DelawareOnline.Com was the first newspaper in the country to offer a morning and afternoon online newscast with anchor Patty Petite. The daily newscasts have been replaced with more of a breaking news feel instead of fixed broadcast times.

Increasing Youth Readership

In order to increase its youth readership, The News Journal Company began publishing Spark, a weekly publication geared toward young adults. Spark, which focuses on concerts, movies, night life, and other entertainment, is distributed free at area businesses.

In the summer of 2007, The News Journal charged three summer interns with the task of finding a way to further increase youth readership. The result was Unami, media-rich website with short articles, some of which are original reports for Unami, and others which are condensed versions of articles that appeared in the News Journal. Unami, which gets its name from a Lenape (Delaware) Indian language, is described as "a user-friendly format, catering to the ‘skimmers’ as well as those who Google search every new concept they come across".[3]

Other publications

Besides Spark, The News Journal Company is responsible for several other publications:

  • Delaware Pets — Published monthly and distributed free at pet stores and veterinarian offices.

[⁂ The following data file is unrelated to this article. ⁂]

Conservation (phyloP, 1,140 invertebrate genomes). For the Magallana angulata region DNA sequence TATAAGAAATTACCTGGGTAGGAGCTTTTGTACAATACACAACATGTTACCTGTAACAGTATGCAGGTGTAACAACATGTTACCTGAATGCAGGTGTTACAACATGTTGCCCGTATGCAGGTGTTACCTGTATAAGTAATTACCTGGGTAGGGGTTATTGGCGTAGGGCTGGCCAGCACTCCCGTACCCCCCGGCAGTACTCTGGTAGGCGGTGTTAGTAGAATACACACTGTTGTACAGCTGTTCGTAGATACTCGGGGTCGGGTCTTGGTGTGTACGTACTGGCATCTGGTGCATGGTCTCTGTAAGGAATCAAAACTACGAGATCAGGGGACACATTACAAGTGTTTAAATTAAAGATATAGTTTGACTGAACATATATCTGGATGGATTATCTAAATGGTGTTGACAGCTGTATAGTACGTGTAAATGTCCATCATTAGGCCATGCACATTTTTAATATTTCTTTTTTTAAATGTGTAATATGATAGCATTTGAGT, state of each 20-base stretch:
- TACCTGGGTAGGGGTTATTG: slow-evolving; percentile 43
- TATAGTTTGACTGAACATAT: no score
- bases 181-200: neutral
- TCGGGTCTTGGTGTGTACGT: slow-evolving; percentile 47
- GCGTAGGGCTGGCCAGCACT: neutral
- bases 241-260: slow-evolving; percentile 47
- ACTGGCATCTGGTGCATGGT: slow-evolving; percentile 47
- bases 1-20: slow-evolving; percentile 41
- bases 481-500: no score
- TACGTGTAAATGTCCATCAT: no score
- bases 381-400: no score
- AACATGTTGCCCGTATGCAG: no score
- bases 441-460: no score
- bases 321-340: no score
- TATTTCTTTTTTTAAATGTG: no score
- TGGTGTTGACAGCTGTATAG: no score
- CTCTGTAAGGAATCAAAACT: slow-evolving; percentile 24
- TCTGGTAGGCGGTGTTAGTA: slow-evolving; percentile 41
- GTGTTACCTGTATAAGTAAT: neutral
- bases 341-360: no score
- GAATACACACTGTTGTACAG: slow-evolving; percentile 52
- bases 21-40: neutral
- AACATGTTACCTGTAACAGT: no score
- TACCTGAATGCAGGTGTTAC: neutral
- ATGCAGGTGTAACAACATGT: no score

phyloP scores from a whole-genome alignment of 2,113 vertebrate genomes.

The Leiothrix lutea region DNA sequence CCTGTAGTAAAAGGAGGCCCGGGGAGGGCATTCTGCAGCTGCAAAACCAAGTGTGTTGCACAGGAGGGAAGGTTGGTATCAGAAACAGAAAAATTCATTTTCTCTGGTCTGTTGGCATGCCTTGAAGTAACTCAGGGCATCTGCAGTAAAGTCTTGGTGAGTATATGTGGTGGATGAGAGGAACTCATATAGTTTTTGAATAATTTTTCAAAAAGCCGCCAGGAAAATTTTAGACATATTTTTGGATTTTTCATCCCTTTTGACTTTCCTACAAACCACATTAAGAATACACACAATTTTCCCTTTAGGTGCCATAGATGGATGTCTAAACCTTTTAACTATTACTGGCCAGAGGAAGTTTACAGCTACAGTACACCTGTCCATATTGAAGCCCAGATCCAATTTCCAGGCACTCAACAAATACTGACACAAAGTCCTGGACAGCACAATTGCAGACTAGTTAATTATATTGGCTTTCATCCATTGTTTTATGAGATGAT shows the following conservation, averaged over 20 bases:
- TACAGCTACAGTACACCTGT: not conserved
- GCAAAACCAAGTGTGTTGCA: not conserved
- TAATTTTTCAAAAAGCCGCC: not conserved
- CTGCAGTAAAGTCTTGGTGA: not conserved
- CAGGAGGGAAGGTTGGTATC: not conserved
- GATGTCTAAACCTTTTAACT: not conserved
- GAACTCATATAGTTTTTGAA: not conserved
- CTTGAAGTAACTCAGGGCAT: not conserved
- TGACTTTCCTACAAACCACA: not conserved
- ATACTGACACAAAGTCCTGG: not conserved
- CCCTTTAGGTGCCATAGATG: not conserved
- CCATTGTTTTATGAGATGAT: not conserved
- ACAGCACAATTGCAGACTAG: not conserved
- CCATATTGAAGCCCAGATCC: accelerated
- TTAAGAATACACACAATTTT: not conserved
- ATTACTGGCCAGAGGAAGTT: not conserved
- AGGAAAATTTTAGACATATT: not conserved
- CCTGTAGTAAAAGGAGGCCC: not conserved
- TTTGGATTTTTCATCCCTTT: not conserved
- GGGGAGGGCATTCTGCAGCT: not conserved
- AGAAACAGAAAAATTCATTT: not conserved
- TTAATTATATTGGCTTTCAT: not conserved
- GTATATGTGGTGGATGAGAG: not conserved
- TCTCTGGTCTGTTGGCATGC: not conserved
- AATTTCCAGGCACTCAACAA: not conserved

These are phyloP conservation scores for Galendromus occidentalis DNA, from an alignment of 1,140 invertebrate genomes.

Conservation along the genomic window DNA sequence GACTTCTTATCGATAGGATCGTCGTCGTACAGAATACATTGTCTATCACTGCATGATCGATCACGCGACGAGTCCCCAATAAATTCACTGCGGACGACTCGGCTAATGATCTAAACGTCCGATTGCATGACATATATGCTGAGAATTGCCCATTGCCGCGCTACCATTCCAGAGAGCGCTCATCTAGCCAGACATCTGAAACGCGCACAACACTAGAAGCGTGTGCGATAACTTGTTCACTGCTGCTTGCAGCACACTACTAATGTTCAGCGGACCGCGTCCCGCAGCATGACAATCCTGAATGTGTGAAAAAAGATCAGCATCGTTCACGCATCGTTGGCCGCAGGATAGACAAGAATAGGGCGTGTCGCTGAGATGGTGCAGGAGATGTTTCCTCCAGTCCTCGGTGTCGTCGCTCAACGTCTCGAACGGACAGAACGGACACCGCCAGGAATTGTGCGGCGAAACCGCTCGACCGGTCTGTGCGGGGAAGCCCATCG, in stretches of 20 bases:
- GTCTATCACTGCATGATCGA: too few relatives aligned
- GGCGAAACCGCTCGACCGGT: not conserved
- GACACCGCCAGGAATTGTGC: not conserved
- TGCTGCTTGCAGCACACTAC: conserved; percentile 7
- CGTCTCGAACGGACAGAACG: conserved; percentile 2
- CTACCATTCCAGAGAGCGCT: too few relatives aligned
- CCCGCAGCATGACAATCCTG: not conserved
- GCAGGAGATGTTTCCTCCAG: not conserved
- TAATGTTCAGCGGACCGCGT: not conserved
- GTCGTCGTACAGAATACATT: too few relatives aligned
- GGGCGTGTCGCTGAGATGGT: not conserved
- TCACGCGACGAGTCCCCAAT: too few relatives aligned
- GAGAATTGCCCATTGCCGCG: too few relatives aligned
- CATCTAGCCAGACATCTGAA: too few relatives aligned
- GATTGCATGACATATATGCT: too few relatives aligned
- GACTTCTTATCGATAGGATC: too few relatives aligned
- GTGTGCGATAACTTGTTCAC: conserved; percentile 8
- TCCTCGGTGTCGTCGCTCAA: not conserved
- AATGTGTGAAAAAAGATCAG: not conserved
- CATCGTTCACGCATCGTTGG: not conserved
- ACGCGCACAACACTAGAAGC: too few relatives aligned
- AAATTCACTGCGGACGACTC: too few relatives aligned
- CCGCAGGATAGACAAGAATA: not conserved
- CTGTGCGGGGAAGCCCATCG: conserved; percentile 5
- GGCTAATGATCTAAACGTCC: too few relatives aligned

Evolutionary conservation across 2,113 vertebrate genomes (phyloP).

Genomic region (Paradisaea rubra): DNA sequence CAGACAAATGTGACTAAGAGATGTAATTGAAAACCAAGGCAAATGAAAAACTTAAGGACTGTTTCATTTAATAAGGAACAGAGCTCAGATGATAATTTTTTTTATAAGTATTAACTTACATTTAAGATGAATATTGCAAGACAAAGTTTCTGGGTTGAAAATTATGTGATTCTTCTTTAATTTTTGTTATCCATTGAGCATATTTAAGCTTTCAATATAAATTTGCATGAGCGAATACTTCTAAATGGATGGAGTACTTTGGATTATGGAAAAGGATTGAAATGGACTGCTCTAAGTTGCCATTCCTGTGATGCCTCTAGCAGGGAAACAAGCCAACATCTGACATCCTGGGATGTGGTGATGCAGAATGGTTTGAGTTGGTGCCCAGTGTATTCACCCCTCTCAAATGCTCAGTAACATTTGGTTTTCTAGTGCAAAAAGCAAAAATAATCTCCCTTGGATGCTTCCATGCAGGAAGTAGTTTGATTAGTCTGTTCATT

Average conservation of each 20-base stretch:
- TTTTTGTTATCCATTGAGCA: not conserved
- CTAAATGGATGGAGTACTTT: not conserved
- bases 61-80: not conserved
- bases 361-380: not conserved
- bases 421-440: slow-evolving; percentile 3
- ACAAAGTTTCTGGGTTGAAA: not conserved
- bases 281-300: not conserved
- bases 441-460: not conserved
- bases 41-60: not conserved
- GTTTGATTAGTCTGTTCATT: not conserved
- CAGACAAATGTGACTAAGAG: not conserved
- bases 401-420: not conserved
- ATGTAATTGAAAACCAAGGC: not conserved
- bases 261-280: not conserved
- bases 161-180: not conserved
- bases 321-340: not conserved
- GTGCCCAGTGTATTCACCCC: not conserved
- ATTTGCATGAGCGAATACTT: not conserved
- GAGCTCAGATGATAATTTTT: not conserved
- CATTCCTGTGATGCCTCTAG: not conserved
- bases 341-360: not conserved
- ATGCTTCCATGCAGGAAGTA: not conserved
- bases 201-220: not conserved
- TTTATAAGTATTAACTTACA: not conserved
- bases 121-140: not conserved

• Midstate Living — Focuses on the area between Middletown and Dover. Published twice a month and distributed free at local businesses.[4]
  • Delaware Parent — Published monthly and distributed by mail to subscribers for free.
  • Delaware Woman — Published bi-monthly and distributed by mail to subscribers for free.[5]

Community involvement

The News Journal has for several years participated in the Newspapers for Education, which provides free newspapers for area schools. On Fridays during the school year, the paper publishes an informational feature for school children, in the form of colorful, pull-out, double truck page in the Life section.

In 2006, The News Journal provided Glasgow High School with a $10,000 grant to assist the school's newspaper, The Dragon Fire. The News Journal also sent editors to Glasgow to assist the Dragon Fire with page layout and web design.

The News Journal Company also runs the Needy Family Fund, which partners with local charities to assist family in need of food and clothing. Each Christmas season, The News Journal asks readers to donate to the fund, and publishes a list of those who do.

Notable Reporters

Cris Barrish - His byline calls him a "Senior Reporter". Often assigned to The News Journal's biggest stories, Barrish is best known for his coverageof the murder of Ann Marie Fahey and the ensuing murder trial of Thomas Capano. Barrish later co-authored the book Fatal Embrace about the case.

Norman Lockman - Lockman served as managing editor of The News Journal from 1984 to 1991.[6] After that, he became a member of the editorial board and wrote a regular column in the paper. Before joining The News Journal, Lockman won a Pulitzer Prize for a series of articles on race relations he co-wrote for the Boston Globe.[7] Suffering from Lou Gehrig's disease, Lockman wrote his final column in late 2004. He died the following April.

References

External links